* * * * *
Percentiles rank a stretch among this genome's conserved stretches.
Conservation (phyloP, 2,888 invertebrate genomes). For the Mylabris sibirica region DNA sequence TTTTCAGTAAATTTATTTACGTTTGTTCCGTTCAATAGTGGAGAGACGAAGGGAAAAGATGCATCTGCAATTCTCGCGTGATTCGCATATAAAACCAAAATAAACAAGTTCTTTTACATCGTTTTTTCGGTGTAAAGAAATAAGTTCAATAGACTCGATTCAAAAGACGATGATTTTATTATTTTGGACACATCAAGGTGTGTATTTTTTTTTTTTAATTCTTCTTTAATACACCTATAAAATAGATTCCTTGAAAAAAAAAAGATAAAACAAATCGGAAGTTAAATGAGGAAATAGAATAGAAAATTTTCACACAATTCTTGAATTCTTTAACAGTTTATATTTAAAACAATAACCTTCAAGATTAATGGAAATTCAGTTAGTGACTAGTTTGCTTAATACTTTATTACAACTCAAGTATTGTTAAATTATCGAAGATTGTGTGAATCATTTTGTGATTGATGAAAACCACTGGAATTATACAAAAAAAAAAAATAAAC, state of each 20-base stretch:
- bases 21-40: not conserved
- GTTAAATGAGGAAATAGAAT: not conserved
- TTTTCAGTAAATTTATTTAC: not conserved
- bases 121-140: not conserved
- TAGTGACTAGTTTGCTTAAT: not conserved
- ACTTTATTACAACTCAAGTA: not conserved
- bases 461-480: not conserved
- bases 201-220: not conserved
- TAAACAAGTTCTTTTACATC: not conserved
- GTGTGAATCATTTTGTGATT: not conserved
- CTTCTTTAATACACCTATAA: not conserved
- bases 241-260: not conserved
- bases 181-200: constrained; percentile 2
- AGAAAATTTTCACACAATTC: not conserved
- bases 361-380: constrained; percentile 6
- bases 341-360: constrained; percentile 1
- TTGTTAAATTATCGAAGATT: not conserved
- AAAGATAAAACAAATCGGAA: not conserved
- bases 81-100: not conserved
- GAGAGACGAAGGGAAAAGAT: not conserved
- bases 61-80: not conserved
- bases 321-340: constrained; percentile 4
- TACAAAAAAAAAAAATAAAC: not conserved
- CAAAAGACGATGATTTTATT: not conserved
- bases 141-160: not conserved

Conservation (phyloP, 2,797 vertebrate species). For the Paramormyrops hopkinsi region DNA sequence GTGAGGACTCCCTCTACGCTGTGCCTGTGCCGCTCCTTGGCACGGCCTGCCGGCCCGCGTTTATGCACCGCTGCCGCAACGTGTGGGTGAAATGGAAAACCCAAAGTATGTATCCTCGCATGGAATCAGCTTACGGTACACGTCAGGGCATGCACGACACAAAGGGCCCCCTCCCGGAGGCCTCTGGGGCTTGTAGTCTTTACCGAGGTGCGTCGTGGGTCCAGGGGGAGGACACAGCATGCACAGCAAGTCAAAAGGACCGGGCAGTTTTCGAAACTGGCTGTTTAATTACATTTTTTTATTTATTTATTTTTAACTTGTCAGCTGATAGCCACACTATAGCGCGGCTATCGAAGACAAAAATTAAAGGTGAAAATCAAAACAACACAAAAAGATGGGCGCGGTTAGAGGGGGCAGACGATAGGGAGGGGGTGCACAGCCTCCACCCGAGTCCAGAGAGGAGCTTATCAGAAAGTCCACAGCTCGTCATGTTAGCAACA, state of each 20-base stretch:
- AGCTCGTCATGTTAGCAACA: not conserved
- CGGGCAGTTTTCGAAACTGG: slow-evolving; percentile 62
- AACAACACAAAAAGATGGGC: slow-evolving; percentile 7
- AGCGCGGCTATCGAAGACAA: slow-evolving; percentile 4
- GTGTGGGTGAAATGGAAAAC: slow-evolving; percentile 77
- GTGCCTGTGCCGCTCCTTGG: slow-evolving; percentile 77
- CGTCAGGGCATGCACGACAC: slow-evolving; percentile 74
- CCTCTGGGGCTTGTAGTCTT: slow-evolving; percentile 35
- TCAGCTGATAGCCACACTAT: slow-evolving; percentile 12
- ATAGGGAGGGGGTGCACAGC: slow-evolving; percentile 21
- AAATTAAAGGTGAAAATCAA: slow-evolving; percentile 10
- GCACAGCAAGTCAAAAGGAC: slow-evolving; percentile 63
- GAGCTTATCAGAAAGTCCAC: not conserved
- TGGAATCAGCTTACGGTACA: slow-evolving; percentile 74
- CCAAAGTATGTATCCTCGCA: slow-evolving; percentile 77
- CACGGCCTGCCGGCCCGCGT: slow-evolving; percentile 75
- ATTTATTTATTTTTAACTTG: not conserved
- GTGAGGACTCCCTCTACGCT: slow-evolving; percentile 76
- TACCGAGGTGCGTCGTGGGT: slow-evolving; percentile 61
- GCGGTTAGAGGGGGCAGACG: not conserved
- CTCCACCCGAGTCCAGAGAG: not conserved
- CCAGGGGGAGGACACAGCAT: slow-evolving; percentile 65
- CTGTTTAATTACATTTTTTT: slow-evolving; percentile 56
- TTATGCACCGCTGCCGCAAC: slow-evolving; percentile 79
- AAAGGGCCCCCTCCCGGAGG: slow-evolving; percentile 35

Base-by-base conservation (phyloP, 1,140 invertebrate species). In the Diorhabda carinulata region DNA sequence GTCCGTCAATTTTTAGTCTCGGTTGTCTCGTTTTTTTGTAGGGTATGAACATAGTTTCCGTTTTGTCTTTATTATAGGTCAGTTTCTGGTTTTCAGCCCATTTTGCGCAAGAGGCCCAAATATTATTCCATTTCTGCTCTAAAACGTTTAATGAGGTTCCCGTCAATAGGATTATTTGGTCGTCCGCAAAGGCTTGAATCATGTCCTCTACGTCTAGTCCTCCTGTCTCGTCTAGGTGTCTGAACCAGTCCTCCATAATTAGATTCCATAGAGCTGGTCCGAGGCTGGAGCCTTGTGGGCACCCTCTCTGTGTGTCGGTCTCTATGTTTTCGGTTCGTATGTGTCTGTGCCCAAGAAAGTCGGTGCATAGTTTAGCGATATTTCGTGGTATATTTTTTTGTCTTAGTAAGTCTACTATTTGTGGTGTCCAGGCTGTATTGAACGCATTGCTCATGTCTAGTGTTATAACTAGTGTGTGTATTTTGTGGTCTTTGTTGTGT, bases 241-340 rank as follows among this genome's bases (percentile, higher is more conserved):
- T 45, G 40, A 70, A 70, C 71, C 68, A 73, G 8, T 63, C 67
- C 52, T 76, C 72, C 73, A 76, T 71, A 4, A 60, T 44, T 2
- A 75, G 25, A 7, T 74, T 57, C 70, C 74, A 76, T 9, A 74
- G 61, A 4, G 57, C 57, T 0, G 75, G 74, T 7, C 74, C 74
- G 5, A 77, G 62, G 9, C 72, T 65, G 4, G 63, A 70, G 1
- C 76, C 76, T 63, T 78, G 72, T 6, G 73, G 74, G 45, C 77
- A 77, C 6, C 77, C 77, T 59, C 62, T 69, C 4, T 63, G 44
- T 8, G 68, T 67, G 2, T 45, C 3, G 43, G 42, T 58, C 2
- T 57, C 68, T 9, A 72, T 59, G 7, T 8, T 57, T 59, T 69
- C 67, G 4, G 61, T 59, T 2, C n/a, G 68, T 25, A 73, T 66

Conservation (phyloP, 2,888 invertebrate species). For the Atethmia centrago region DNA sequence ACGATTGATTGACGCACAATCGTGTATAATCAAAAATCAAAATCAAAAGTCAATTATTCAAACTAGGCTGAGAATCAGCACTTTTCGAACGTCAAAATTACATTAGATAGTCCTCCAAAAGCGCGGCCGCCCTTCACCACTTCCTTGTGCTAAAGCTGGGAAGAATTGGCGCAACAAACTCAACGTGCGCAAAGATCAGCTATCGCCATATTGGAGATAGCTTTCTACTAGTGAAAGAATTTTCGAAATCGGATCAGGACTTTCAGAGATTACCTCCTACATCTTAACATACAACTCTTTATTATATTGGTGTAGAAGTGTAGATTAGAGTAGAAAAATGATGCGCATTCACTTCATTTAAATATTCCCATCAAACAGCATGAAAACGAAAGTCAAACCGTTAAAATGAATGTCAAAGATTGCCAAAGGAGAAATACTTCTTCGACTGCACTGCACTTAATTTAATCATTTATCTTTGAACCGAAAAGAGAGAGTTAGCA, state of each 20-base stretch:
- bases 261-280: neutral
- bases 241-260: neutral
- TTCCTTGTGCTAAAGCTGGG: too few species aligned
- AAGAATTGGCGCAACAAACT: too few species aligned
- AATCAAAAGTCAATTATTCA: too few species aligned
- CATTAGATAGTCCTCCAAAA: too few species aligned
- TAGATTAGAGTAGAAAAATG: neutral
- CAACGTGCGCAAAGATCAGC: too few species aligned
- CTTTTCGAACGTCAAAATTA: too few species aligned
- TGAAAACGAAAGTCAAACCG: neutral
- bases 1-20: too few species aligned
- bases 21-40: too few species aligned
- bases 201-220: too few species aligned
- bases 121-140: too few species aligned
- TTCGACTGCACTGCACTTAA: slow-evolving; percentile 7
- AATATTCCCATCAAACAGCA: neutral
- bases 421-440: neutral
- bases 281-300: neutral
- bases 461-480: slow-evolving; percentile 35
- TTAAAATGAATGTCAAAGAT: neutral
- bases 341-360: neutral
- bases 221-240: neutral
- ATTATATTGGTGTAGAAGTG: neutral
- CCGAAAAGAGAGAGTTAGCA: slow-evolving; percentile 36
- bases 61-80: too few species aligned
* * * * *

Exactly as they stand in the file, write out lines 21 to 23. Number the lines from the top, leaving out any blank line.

- bases 81-100: not conserved
- GAGAGACGAAGGGAAAAGAT: not conserved
- bases 61-80: not conserved